The upgrade from Leopard to Snow Leopard this past weekend went very smooth. As I have mentioned in another thread, the new features are awesome! But now let's get down to the nitty gritty, this being security on Snow Leopard.
We are starting to see Mac's being exploited more and more each month, along with being used more and more by the hacker community. Why is this? Why are Mac's fulfilling 70%+ of hacker communities? "But I thought hackers use Linux, don't they?" They do indeed, but it seems that many hackers have a Linux computer running, but to there left stands a Mac.
Right now the heavy comparison of security comes between Snow Leopard and Windows 7. Windows 7 is scheduled to be released on 10/22/09 (unless you have an MSDN account). It has been stated that Windows 7 has stronger security than Snow Leopard.
Many of these security claims comes from the well respected Charlie Miller, who is the co-author of The Mac Hackers Handbook. Charlie Miller is best known for his appearance at Pwn2own hacker contest where he hacked into a fully patched MacBook using a Safari code execution attack. This kind of makes you wonder, the raved about Safari 4 browser has some significant vulnerabilities.
One of the main security patches that was FIXED, was QuickTime X. QuickTime X was rewritten by Apple to fix many security holes that were quite apparent in past version of QuickTime.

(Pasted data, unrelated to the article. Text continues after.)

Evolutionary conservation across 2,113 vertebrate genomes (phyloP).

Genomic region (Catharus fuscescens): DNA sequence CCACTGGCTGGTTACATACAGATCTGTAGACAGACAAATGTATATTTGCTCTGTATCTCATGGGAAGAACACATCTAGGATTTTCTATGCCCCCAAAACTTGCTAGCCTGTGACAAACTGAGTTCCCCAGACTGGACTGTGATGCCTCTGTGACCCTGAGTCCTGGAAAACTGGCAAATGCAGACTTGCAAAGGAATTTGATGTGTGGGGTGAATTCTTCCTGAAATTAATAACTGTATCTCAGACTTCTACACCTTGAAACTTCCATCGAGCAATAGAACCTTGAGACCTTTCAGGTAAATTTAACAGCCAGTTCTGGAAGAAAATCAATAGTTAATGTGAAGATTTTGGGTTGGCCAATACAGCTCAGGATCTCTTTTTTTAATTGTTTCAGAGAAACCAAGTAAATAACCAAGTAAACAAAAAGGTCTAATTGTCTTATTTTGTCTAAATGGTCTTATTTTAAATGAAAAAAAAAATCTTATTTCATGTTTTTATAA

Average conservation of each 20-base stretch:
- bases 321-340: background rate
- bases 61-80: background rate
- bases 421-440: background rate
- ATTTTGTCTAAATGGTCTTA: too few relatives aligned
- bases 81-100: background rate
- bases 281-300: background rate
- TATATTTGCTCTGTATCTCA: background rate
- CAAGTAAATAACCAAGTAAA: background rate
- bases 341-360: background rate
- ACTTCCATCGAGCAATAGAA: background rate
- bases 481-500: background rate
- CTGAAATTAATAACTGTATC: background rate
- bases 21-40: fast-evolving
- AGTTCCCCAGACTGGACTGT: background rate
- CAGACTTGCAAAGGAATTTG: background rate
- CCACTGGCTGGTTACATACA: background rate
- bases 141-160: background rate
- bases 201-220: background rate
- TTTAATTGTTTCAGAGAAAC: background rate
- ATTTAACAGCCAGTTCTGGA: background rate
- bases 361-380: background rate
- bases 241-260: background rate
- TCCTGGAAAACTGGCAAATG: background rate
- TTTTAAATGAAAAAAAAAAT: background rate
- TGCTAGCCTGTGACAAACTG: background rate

Another strong implementation into the OS was the use of DEP (data execution prevention). DEP is a memory protection scheme. DEP is used in both Windows XP SP2, Vista and Windows 7 will also have it.
As of right now, it has been stated that Snow Leopard is more secure than Leopard, but it's not as secure as Vista or Windows 7. Not as secure as Vista? Ouch!! Let's keep in mind folks, Snow Leopard just got released. The first run of patches should be rather significant and intuitive. I have confidence in Apple that they will follow through, and fill up some of these left open holes, respectively.
ZiPPy this is a great post!
Very well written and very unbiased. Lately I've had similar thoughts about Snow Leopard. I agree that the Mac OS is more secure because hackers don't target it as much and it's not as widespread as Windows, but this has already started to change. I'm worried that Apple might fall short in the security game since numerous times holes have been left open and patches took time to be released in both Leopard and Snow Leopard.
Let's hope that Apple invests more resources in security since Snow Leopard is about making things work better and not adding more bells and whistles.